nokia-808-pureview

Scenes from Crete (1) - captured with the Nokia 808 PureView and Lumia 1020

I've been making a selection from dozens and dozens of shots I captured during my week on Crete. I used the Nokia 808 PureView more than a long time (thanks to all of you encouraging me to do so again) - mostly in full resolution and with ND filter on. I used the Nokia Lumia 1020 a whole lot, too (34MP/5MP). And I did some occasional shooting with the Samsung Galaxy S5 as well.

Of course, I made some comparisons, and I've been cropping some of the results, but it just didn't feel right to do only that - it didn't do justice at all to the fun I had capturing these scenes. So this post isn't just about comparing, it's about the joy of using your mobile camera and sharing the results after having a great trip.

It's what most people do on Facebook, I know, but I'll share some more with you than just the shots - like some crops, and all the original files on Flickr. For new visitors it might be good to mention I didn't use a DSLR at all: everything you see was captured using the phones I mentioned. In fact, I haven't even owned a DSLR for years now, nor do I plan to by one ever again.

Here we go, it's a more or less random selection of shots. The first one is from the Nokia 808 PureView - white balance on sunny, ND filter on, and for some reason I still had the flash turned on. Maybe that's the reason the colors came out so well.

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As you may notice the parasols haven't even been set up although the sun was out that day - and although the air temperature may be fresh, the sun is already seriously burning by the end of April.

We came to Crete one week too early in fact, most villages and beaches were more or less deserted and the local Greek hotels and restaurants were slowly preparing for mass tourism that will start in the month of May.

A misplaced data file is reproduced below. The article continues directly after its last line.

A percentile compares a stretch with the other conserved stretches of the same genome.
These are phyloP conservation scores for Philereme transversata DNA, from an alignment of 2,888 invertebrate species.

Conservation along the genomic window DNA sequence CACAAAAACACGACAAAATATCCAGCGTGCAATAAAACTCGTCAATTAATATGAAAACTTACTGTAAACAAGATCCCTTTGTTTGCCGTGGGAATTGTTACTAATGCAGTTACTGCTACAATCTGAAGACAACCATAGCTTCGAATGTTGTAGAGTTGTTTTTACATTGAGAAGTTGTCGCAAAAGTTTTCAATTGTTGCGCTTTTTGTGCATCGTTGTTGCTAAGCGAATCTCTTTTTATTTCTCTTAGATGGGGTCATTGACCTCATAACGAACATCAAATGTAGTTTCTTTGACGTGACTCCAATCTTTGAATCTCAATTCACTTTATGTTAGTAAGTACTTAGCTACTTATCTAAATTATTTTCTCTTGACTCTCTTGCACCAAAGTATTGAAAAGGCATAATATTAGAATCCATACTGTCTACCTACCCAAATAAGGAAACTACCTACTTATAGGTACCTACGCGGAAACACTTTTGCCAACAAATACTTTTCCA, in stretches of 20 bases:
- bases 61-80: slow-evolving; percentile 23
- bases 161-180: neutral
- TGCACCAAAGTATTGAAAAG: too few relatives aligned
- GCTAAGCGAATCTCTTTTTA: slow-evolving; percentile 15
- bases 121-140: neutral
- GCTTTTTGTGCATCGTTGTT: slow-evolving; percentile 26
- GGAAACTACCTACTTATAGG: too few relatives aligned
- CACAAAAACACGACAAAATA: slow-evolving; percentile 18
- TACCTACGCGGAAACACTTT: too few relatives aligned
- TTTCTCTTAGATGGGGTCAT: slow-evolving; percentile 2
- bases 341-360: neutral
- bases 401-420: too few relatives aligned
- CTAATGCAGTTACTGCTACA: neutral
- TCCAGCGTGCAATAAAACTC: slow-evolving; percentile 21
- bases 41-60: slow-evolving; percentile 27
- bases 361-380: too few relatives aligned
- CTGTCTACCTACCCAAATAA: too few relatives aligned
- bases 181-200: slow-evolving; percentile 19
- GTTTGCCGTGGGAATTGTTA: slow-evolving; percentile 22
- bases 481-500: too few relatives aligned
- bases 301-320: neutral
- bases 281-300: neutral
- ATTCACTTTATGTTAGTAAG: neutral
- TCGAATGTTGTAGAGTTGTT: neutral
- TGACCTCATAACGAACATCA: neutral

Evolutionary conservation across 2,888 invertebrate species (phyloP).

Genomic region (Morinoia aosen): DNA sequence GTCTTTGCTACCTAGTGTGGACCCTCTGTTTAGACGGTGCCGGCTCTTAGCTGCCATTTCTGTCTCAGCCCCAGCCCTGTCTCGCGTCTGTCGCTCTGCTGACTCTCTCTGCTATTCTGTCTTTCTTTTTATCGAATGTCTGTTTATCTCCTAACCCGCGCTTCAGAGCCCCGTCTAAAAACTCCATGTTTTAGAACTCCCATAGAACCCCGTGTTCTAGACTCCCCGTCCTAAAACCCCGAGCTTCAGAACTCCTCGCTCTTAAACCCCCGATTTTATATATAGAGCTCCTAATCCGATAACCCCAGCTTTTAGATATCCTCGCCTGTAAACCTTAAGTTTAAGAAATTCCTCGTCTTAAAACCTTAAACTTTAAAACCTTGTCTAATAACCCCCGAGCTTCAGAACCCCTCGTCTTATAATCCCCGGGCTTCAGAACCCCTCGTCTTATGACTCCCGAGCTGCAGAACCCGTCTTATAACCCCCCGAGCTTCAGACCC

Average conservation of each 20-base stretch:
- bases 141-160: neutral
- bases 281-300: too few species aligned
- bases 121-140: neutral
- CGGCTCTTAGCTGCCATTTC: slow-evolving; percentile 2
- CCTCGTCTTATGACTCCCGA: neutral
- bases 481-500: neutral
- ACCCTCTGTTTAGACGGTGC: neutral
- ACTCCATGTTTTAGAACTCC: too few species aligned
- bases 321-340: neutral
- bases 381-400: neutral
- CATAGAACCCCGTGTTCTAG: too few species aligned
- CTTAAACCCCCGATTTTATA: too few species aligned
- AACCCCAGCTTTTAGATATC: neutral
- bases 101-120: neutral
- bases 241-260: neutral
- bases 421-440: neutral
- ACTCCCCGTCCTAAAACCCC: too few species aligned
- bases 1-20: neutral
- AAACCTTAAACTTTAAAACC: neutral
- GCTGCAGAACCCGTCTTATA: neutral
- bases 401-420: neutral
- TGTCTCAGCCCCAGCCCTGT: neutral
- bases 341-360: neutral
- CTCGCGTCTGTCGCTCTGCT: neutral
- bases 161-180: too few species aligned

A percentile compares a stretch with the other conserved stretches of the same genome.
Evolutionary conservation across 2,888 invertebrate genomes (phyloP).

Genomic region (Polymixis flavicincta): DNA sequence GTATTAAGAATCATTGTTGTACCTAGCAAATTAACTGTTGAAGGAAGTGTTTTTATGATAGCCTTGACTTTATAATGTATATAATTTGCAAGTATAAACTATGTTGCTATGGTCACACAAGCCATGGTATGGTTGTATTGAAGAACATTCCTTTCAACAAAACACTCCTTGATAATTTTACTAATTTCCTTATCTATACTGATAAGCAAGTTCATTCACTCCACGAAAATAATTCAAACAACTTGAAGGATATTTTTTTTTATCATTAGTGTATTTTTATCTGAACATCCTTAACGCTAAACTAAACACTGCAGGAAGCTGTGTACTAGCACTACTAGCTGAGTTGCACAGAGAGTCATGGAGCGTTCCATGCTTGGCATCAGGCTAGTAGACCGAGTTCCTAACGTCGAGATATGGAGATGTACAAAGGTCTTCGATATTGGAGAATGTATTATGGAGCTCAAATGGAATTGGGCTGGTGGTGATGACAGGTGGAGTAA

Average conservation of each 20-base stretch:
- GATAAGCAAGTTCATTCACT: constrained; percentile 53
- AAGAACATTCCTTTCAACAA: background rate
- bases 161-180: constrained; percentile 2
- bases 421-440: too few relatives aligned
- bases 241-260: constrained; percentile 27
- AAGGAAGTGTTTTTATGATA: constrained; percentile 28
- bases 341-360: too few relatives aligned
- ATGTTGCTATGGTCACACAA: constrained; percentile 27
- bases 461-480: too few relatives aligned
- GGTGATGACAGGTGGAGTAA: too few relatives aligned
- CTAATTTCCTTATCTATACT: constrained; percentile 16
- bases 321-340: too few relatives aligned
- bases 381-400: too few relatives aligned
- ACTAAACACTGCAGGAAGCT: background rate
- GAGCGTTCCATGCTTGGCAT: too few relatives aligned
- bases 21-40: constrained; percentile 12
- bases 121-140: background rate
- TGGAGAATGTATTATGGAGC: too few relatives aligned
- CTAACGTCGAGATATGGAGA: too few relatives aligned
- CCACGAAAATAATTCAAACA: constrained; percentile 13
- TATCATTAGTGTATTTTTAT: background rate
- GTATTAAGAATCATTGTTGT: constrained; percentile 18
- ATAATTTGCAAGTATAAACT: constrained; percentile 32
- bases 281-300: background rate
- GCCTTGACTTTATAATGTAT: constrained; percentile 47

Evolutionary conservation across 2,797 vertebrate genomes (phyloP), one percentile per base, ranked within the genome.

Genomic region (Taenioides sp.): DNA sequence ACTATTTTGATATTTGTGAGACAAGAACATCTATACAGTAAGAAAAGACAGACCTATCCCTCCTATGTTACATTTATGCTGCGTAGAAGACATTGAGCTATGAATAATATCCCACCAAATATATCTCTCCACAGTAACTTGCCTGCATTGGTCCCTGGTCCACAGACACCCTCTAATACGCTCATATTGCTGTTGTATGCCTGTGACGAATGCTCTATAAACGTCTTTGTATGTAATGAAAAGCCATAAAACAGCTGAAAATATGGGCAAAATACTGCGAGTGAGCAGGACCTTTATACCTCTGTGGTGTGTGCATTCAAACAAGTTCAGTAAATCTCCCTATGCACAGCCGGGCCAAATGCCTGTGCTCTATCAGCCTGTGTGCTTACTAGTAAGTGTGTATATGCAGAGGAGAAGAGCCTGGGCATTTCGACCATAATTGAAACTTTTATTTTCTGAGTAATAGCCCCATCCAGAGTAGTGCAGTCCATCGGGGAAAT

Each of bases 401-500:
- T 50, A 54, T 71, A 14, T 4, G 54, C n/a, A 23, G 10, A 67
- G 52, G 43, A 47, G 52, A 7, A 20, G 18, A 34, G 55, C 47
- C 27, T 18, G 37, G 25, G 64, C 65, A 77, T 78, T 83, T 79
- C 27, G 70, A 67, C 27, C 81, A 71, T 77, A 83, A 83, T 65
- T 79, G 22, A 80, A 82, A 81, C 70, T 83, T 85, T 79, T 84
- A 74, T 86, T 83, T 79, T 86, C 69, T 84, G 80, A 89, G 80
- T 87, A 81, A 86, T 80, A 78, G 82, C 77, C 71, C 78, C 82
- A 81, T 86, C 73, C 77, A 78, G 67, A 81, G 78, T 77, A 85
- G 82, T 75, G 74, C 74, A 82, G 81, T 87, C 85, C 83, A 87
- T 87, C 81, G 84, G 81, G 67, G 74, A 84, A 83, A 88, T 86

Here's what the coast at the town of Stalida looks like on an early season day like that, captured with the Nokia Lumia 1020

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Detail in this shot is lovely by the way - check the crop of the stones in the foreground in the 5MP result

A low light ode to Nokia (808 PureView and Lumia 1020 and 1520, compared to Galaxy S5)

To tell you the truth I'm not sure where to begin this post. I have in fact a few dozens of shots to share with you, taken in several settings with the Nokia 808 PureView, Nokia Lumia 1020, Nokia Lumia 1520 and Samsung Galaxy S5.

It's the result of a brainwave I had early this morning: I really wanted to share some more low light shots before going on a short holiday, but doing so is pretty hard during daytime.

So I thought of a weird place in my basement. Logically, it's a few meters below the ground, but there is a very small window just in case you need to get out (a "fox hole" it's called here I think).

Anyway: that would provide me with what I needed: a very dark place and just a little bit of light. And after reading that Nokia's handset division is about to become " Microsoft Mobiles" I thought of the subject to capture in that low light as well: a weird collection of old and more or less rare Nokia devices.

Here's the original scene, captured with the Nokia 808 PureView with flash - so you'll get an idea about what I've been up to before you see the low light results.

Nokia 808 PureView - original scene with flash 2

So that's quite a remarkable bunch, itsn't it? It doesn't belong to me though, I borrowed all from a friend and what you see is far from complete even, but at least it gives me a colorful collage to capture in near darkness.